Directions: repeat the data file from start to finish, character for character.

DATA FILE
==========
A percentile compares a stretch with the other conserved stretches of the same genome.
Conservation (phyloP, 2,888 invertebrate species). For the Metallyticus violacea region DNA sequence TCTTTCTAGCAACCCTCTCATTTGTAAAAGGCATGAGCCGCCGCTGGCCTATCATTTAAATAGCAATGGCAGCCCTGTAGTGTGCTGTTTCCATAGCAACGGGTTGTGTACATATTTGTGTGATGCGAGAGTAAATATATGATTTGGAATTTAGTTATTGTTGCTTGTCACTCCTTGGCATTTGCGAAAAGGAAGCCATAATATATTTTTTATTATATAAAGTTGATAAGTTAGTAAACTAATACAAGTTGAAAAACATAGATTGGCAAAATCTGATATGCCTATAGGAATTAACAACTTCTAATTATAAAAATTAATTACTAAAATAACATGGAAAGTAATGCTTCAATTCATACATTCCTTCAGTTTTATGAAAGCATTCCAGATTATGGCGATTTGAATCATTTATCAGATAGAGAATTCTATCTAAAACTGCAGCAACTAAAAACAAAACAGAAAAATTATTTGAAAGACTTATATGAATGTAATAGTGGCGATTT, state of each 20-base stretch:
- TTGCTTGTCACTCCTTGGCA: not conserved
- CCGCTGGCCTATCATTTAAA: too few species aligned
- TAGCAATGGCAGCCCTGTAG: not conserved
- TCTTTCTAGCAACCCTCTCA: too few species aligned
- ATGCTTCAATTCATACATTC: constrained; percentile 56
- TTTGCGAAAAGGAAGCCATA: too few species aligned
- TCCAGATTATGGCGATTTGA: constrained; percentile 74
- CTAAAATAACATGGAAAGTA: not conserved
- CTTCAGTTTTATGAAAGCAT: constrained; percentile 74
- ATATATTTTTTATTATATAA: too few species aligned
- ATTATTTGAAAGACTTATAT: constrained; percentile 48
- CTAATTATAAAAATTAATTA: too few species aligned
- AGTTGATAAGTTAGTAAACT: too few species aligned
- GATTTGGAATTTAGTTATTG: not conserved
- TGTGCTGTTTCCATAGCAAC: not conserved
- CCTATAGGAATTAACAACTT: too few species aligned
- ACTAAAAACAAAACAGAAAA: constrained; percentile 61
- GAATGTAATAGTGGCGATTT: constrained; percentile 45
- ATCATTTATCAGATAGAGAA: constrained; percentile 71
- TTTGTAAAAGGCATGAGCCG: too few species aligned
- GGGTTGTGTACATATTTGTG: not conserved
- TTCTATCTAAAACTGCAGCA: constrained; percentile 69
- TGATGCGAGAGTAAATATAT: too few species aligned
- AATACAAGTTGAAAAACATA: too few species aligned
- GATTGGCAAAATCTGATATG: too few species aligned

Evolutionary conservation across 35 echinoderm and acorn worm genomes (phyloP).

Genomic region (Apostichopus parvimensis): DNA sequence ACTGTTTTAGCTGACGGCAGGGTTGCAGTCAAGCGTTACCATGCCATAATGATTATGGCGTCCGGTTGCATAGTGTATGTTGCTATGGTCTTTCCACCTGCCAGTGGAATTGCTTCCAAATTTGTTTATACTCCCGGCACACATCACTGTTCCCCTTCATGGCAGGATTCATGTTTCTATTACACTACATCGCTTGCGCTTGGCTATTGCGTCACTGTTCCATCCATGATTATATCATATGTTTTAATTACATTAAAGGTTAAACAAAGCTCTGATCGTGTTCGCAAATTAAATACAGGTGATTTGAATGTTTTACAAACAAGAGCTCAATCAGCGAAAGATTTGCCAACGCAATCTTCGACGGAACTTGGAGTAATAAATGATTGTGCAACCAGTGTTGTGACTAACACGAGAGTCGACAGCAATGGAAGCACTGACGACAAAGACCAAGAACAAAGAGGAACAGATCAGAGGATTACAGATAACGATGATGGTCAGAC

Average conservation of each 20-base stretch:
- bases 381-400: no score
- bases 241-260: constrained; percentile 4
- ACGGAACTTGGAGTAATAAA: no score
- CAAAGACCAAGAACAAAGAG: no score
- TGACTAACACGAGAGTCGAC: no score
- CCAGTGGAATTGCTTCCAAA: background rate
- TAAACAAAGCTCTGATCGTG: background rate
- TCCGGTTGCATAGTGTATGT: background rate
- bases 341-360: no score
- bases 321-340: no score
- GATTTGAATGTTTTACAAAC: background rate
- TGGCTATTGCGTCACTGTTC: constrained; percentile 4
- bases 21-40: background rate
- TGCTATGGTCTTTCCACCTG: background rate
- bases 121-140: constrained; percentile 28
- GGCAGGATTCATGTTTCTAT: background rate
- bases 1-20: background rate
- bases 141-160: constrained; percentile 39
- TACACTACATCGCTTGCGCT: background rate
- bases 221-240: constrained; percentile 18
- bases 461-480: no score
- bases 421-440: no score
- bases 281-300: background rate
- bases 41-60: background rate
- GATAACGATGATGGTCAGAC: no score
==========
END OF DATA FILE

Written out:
A percentile compares a stretch with the other conserved stretches of the same genome.
Conservation (phyloP, 2,888 invertebrate species). For the Metallyticus violacea region DNA sequence TCTTTCTAGCAACCCTCTCATTTGTAAAAGGCATGAGCCGCCGCTGGCCTATCATTTAAATAGCAATGGCAGCCCTGTAGTGTGCTGTTTCCATAGCAACGGGTTGTGTACATATTTGTGTGATGCGAGAGTAAATATATGATTTGGAATTTAGTTATTGTTGCTTGTCACTCCTTGGCATTTGCGAAAAGGAAGCCATAATATATTTTTTATTATATAAAGTTGATAAGTTAGTAAACTAATACAAGTTGAAAAACATAGATTGGCAAAATCTGATATGCCTATAGGAATTAACAACTTCTAATTATAAAAATTAATTACTAAAATAACATGGAAAGTAATGCTTCAATTCATACATTCCTTCAGTTTTATGAAAGCATTCCAGATTATGGCGATTTGAATCATTTATCAGATAGAGAATTCTATCTAAAACTGCAGCAACTAAAAACAAAACAGAAAAATTATTTGAAAGACTTATATGAATGTAATAGTGGCGATTT, state of each 20-base stretch:
- TTGCTTGTCACTCCTTGGCA: not conserved
- CCGCTGGCCTATCATTTAAA: too few species aligned
- TAGCAATGGCAGCCCTGTAG: not conserved
- TCTTTCTAGCAACCCTCTCA: too few species aligned
- ATGCTTCAATTCATACATTC: constrained; percentile 56
- TTTGCGAAAAGGAAGCCATA: too few species aligned
- TCCAGATTATGGCGATTTGA: constrained; percentile 74
- CTAAAATAACATGGAAAGTA: not conserved
- CTTCAGTTTTATGAAAGCAT: constrained; percentile 74
- ATATATTTTTTATTATATAA: too few species aligned
- ATTATTTGAAAGACTTATAT: constrained; percentile 48
- CTAATTATAAAAATTAATTA: too few species aligned
- AGTTGATAAGTTAGTAAACT: too few species aligned
- GATTTGGAATTTAGTTATTG: not conserved
- TGTGCTGTTTCCATAGCAAC: not conserved
- CCTATAGGAATTAACAACTT: too few species aligned
- ACTAAAAACAAAACAGAAAA: constrained; percentile 61
- GAATGTAATAGTGGCGATTT: constrained; percentile 45
- ATCATTTATCAGATAGAGAA: constrained; percentile 71
- TTTGTAAAAGGCATGAGCCG: too few species aligned
- GGGTTGTGTACATATTTGTG: not conserved
- TTCTATCTAAAACTGCAGCA: constrained; percentile 69
- TGATGCGAGAGTAAATATAT: too few species aligned
- AATACAAGTTGAAAAACATA: too few species aligned
- GATTGGCAAAATCTGATATG: too few species aligned

Evolutionary conservation across 35 echinoderm and acorn worm genomes (phyloP).

Genomic region (Apostichopus parvimensis): DNA sequence ACTGTTTTAGCTGACGGCAGGGTTGCAGTCAAGCGTTACCATGCCATAATGATTATGGCGTCCGGTTGCATAGTGTATGTTGCTATGGTCTTTCCACCTGCCAGTGGAATTGCTTCCAAATTTGTTTATACTCCCGGCACACATCACTGTTCCCCTTCATGGCAGGATTCATGTTTCTATTACACTACATCGCTTGCGCTTGGCTATTGCGTCACTGTTCCATCCATGATTATATCATATGTTTTAATTACATTAAAGGTTAAACAAAGCTCTGATCGTGTTCGCAAATTAAATACAGGTGATTTGAATGTTTTACAAACAAGAGCTCAATCAGCGAAAGATTTGCCAACGCAATCTTCGACGGAACTTGGAGTAATAAATGATTGTGCAACCAGTGTTGTGACTAACACGAGAGTCGACAGCAATGGAAGCACTGACGACAAAGACCAAGAACAAAGAGGAACAGATCAGAGGATTACAGATAACGATGATGGTCAGAC

Average conservation of each 20-base stretch:
- bases 381-400: no score
- bases 241-260: constrained; percentile 4
- ACGGAACTTGGAGTAATAAA: no score
- CAAAGACCAAGAACAAAGAG: no score
- TGACTAACACGAGAGTCGAC: no score
- CCAGTGGAATTGCTTCCAAA: background rate
- TAAACAAAGCTCTGATCGTG: background rate
- TCCGGTTGCATAGTGTATGT: background rate
- bases 341-360: no score
- bases 321-340: no score
- GATTTGAATGTTTTACAAAC: background rate
- TGGCTATTGCGTCACTGTTC: constrained; percentile 4
- bases 21-40: background rate
- TGCTATGGTCTTTCCACCTG: background rate
- bases 121-140: constrained; percentile 28
- GGCAGGATTCATGTTTCTAT: background rate
- bases 1-20: background rate
- bases 141-160: constrained; percentile 39
- TACACTACATCGCTTGCGCT: background rate
- bases 221-240: constrained; percentile 18
- bases 461-480: no score
- bases 421-440: no score
- bases 281-300: background rate
- bases 41-60: background rate
- GATAACGATGATGGTCAGAC: no score